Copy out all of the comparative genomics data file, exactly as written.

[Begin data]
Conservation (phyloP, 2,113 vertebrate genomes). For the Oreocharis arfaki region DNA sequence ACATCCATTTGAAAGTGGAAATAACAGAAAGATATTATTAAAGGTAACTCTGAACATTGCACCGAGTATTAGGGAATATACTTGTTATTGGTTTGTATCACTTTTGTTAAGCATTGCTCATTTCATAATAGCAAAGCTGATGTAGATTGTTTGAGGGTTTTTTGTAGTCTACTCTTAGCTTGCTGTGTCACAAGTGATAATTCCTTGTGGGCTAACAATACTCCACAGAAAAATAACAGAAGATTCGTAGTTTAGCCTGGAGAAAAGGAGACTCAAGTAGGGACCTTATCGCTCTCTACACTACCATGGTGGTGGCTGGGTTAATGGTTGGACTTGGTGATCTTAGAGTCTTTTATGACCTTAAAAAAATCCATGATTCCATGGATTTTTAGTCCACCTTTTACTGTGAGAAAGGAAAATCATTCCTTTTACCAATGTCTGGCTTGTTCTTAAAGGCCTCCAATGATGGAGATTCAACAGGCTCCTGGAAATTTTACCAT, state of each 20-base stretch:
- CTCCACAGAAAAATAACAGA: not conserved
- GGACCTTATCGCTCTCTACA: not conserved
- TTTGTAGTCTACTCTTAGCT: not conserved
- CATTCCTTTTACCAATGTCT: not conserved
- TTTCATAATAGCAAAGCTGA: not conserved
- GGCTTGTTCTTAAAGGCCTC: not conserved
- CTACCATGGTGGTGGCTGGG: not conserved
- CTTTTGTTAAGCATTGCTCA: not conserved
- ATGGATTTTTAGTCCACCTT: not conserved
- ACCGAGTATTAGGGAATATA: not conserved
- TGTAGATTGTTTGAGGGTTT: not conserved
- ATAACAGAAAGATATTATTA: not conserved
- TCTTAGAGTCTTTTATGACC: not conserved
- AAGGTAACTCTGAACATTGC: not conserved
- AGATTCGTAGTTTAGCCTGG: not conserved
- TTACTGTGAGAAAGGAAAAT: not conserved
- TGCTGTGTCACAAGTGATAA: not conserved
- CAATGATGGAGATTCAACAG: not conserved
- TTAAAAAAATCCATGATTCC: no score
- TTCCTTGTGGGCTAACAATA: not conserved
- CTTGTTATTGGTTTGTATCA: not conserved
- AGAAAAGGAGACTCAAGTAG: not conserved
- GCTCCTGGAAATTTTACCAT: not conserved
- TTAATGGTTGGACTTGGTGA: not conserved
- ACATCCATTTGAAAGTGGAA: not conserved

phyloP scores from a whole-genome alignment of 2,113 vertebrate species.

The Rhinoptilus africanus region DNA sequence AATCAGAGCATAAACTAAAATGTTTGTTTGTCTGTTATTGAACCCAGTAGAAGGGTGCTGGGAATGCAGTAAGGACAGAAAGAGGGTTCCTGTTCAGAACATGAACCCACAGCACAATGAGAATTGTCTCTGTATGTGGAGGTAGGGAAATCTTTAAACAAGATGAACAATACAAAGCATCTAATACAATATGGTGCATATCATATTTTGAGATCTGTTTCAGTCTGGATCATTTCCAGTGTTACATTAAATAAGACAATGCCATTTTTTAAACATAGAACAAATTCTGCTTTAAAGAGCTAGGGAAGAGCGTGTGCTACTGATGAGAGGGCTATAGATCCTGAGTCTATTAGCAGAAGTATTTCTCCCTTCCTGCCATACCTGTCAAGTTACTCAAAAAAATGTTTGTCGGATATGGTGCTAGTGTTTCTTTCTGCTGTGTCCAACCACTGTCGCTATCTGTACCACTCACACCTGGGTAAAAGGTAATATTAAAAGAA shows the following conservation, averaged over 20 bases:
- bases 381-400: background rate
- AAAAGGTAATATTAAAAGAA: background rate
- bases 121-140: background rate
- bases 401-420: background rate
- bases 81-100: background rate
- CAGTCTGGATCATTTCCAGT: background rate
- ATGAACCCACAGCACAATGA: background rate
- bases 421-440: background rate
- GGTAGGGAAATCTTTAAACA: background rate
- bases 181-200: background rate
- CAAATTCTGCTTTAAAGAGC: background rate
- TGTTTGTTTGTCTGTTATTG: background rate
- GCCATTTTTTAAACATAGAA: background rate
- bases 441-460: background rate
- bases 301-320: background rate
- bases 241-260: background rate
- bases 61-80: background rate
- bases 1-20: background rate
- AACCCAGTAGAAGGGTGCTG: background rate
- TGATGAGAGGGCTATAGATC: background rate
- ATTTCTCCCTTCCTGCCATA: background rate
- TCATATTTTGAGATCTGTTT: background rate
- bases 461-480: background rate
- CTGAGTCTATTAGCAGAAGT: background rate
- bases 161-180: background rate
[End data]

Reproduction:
Conservation (phyloP, 2,113 vertebrate genomes). For the Oreocharis arfaki region DNA sequence ACATCCATTTGAAAGTGGAAATAACAGAAAGATATTATTAAAGGTAACTCTGAACATTGCACCGAGTATTAGGGAATATACTTGTTATTGGTTTGTATCACTTTTGTTAAGCATTGCTCATTTCATAATAGCAAAGCTGATGTAGATTGTTTGAGGGTTTTTTGTAGTCTACTCTTAGCTTGCTGTGTCACAAGTGATAATTCCTTGTGGGCTAACAATACTCCACAGAAAAATAACAGAAGATTCGTAGTTTAGCCTGGAGAAAAGGAGACTCAAGTAGGGACCTTATCGCTCTCTACACTACCATGGTGGTGGCTGGGTTAATGGTTGGACTTGGTGATCTTAGAGTCTTTTATGACCTTAAAAAAATCCATGATTCCATGGATTTTTAGTCCACCTTTTACTGTGAGAAAGGAAAATCATTCCTTTTACCAATGTCTGGCTTGTTCTTAAAGGCCTCCAATGATGGAGATTCAACAGGCTCCTGGAAATTTTACCAT, state of each 20-base stretch:
- CTCCACAGAAAAATAACAGA: not conserved
- GGACCTTATCGCTCTCTACA: not conserved
- TTTGTAGTCTACTCTTAGCT: not conserved
- CATTCCTTTTACCAATGTCT: not conserved
- TTTCATAATAGCAAAGCTGA: not conserved
- GGCTTGTTCTTAAAGGCCTC: not conserved
- CTACCATGGTGGTGGCTGGG: not conserved
- CTTTTGTTAAGCATTGCTCA: not conserved
- ATGGATTTTTAGTCCACCTT: not conserved
- ACCGAGTATTAGGGAATATA: not conserved
- TGTAGATTGTTTGAGGGTTT: not conserved
- ATAACAGAAAGATATTATTA: not conserved
- TCTTAGAGTCTTTTATGACC: not conserved
- AAGGTAACTCTGAACATTGC: not conserved
- AGATTCGTAGTTTAGCCTGG: not conserved
- TTACTGTGAGAAAGGAAAAT: not conserved
- TGCTGTGTCACAAGTGATAA: not conserved
- CAATGATGGAGATTCAACAG: not conserved
- TTAAAAAAATCCATGATTCC: no score
- TTCCTTGTGGGCTAACAATA: not conserved
- CTTGTTATTGGTTTGTATCA: not conserved
- AGAAAAGGAGACTCAAGTAG: not conserved
- GCTCCTGGAAATTTTACCAT: not conserved
- TTAATGGTTGGACTTGGTGA: not conserved
- ACATCCATTTGAAAGTGGAA: not conserved

phyloP scores from a whole-genome alignment of 2,113 vertebrate species.

The Rhinoptilus africanus region DNA sequence AATCAGAGCATAAACTAAAATGTTTGTTTGTCTGTTATTGAACCCAGTAGAAGGGTGCTGGGAATGCAGTAAGGACAGAAAGAGGGTTCCTGTTCAGAACATGAACCCACAGCACAATGAGAATTGTCTCTGTATGTGGAGGTAGGGAAATCTTTAAACAAGATGAACAATACAAAGCATCTAATACAATATGGTGCATATCATATTTTGAGATCTGTTTCAGTCTGGATCATTTCCAGTGTTACATTAAATAAGACAATGCCATTTTTTAAACATAGAACAAATTCTGCTTTAAAGAGCTAGGGAAGAGCGTGTGCTACTGATGAGAGGGCTATAGATCCTGAGTCTATTAGCAGAAGTATTTCTCCCTTCCTGCCATACCTGTCAAGTTACTCAAAAAAATGTTTGTCGGATATGGTGCTAGTGTTTCTTTCTGCTGTGTCCAACCACTGTCGCTATCTGTACCACTCACACCTGGGTAAAAGGTAATATTAAAAGAA shows the following conservation, averaged over 20 bases:
- bases 381-400: background rate
- AAAAGGTAATATTAAAAGAA: background rate
- bases 121-140: background rate
- bases 401-420: background rate
- bases 81-100: background rate
- CAGTCTGGATCATTTCCAGT: background rate
- ATGAACCCACAGCACAATGA: background rate
- bases 421-440: background rate
- GGTAGGGAAATCTTTAAACA: background rate
- bases 181-200: background rate
- CAAATTCTGCTTTAAAGAGC: background rate
- TGTTTGTTTGTCTGTTATTG: background rate
- GCCATTTTTTAAACATAGAA: background rate
- bases 441-460: background rate
- bases 301-320: background rate
- bases 241-260: background rate
- bases 61-80: background rate
- bases 1-20: background rate
- AACCCAGTAGAAGGGTGCTG: background rate
- TGATGAGAGGGCTATAGATC: background rate
- ATTTCTCCCTTCCTGCCATA: background rate
- TCATATTTTGAGATCTGTTT: background rate
- bases 461-480: background rate
- CTGAGTCTATTAGCAGAAGT: background rate
- bases 161-180: background rate